Internet Terminology

With our new normal seeing a good percentage of everyday life activities move from in-person to online, it is important that people who are not used to spending as much time on the internet get up to speed on the terminology and slang most commonly used. As with learning any language, it can seem a bit overwhelming when you begin, but keep in mind that a lot of the terms are abbreviations and acronyms for common words you already use. Below, I’m listing my top 20 beginner words and definitions. First, I included a few basic terms that you might already know, but are important for those who may not yet have a clear understanding.

Hardware: The physical parts of a computer.

Data: Information processed or stored by a computer in the form of text, images, audio, video, or software programs.

Software: A collection of data that gives instructions telling the computer how to operate.

Operating System (OS): The software that supports a computer's basic functions, such as scheduling tasks, executing applications, and controlling peripheral devices such as printers, scanners, and CD-ROMs. Some of the most commonly used operating systems are Windows (Microsoft), Mac (Apple), Fire (Kindle), and Android (Google).

Internet: A global computer network providing a variety of information and communication facilities.

Application (App):  A computer program designed to help people perform an activity. Depending on the activity for which it was designed, an application can manipulate text, numbers, audio, graphics, and a combination of these elements. This is pretty much anything you use to perform a task on a computer, i.e., listening to music, using the calculator, typing a document, using the internet, or playing a game.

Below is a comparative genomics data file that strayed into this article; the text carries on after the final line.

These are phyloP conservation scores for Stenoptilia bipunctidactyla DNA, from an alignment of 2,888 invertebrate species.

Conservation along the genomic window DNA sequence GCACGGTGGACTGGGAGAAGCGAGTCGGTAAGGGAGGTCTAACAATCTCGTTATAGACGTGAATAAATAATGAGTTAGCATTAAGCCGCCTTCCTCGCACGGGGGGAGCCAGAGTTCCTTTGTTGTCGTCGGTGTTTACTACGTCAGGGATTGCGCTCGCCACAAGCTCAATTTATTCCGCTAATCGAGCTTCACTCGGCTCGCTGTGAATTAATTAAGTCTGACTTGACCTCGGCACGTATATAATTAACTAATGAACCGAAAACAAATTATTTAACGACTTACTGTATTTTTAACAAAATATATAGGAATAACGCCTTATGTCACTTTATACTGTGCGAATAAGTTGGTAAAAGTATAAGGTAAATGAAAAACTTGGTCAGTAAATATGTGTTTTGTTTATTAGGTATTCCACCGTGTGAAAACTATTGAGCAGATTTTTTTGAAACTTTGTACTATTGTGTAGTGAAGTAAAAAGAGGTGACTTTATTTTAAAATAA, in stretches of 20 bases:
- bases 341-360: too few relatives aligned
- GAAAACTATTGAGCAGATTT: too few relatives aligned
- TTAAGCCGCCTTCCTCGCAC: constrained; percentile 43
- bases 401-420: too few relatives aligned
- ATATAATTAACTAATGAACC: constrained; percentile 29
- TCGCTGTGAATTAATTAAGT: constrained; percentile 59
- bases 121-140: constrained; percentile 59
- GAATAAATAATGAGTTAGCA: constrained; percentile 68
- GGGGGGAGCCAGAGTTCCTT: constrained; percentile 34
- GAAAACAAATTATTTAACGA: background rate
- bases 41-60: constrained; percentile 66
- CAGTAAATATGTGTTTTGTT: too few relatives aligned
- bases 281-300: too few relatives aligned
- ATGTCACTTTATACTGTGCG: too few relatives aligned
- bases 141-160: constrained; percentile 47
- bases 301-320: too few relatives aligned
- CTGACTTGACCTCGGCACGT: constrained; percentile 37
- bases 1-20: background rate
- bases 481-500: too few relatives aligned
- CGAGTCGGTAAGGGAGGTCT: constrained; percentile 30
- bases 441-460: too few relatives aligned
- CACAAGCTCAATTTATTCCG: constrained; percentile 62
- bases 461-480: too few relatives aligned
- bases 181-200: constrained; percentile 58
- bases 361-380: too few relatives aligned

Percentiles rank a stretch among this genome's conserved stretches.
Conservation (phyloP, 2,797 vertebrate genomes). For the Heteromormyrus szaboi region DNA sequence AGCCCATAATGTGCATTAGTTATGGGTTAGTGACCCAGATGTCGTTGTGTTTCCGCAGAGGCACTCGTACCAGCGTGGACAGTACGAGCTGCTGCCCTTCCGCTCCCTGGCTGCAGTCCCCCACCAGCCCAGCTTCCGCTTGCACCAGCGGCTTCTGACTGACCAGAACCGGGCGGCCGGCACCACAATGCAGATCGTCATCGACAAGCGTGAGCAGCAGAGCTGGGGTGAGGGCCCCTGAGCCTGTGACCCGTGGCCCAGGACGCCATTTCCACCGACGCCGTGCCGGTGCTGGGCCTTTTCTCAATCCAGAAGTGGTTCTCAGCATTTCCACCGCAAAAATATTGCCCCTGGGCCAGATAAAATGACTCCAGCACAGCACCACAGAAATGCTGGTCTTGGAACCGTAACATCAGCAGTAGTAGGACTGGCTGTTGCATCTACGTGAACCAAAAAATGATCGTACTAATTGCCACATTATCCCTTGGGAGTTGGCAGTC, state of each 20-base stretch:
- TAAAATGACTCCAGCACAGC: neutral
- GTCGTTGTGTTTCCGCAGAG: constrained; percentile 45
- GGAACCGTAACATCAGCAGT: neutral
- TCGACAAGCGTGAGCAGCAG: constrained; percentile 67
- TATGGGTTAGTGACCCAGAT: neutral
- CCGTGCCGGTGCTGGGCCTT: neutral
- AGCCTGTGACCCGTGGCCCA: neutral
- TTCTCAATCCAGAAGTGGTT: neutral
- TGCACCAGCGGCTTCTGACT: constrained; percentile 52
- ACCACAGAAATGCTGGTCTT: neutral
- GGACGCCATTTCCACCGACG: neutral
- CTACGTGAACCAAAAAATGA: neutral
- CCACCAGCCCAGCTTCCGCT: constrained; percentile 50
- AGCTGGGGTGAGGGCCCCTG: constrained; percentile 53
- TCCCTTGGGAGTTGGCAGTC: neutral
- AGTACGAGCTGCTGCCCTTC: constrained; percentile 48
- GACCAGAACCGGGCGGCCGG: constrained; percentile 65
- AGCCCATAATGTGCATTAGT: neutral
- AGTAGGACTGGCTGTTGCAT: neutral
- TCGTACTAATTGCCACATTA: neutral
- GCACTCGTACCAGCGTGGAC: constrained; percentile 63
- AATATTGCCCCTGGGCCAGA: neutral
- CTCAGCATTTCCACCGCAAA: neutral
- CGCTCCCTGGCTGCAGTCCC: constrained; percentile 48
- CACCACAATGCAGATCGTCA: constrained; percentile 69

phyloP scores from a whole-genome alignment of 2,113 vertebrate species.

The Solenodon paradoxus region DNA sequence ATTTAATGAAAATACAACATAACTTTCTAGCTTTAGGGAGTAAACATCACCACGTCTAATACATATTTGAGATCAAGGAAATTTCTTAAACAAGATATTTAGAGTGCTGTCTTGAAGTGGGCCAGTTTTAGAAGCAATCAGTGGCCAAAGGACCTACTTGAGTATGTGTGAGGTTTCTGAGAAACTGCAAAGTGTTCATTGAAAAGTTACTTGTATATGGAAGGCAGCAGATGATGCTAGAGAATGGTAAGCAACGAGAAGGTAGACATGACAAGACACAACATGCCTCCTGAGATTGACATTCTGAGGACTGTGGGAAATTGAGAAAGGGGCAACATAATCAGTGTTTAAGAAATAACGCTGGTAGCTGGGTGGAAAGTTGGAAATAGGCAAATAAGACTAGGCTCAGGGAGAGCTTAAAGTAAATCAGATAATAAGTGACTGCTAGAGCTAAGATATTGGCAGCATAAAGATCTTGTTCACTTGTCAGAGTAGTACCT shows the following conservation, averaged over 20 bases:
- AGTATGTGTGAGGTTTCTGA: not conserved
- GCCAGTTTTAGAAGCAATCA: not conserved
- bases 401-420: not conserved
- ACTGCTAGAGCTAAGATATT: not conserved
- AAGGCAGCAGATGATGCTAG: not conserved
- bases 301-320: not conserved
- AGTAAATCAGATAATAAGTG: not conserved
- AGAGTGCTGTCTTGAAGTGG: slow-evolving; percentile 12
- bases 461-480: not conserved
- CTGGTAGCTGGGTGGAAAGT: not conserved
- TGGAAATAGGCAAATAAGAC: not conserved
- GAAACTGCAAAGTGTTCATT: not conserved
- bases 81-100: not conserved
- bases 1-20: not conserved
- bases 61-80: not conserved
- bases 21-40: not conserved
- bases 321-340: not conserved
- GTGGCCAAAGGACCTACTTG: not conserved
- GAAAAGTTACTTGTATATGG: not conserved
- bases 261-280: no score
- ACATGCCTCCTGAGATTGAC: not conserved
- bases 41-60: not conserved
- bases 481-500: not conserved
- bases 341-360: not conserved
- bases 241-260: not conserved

Router: A device that forwards data packets between computer networks, performing traffic directing functions on the Internet. This is a physical device that allows you to use your computer on the internet.

Browser: An app that makes it possible for you to read information on the internet. This is where you start when you want to do most things online. A few of the most commonly used ones are Google Chrome, Internet Explorer, and Firefox.

Web page: A page of information on the internet about a particular subject, that forms part of a website. Once you open your browser, the first thing you will see is the home web page.

Website: A set of pages of information on the internet about a particular subject, published by a person or organization.

Email: A system using computers to send messages over the internet.

  1. Link: An immediate connection between web pages on the internet. This is a one click option that takes you directly to the web page where the previously described information is.
  1. Download: Copying data from one computer system to another, typically over the internet.
  1. Streaming: The activity of listening to sound or watching video directly from the internet without saving it to your computer.
  1. Freeware: Computer programs that you can copy from the internet and do not have to pay for. Make sure that any freeware you download comes from a reputable source.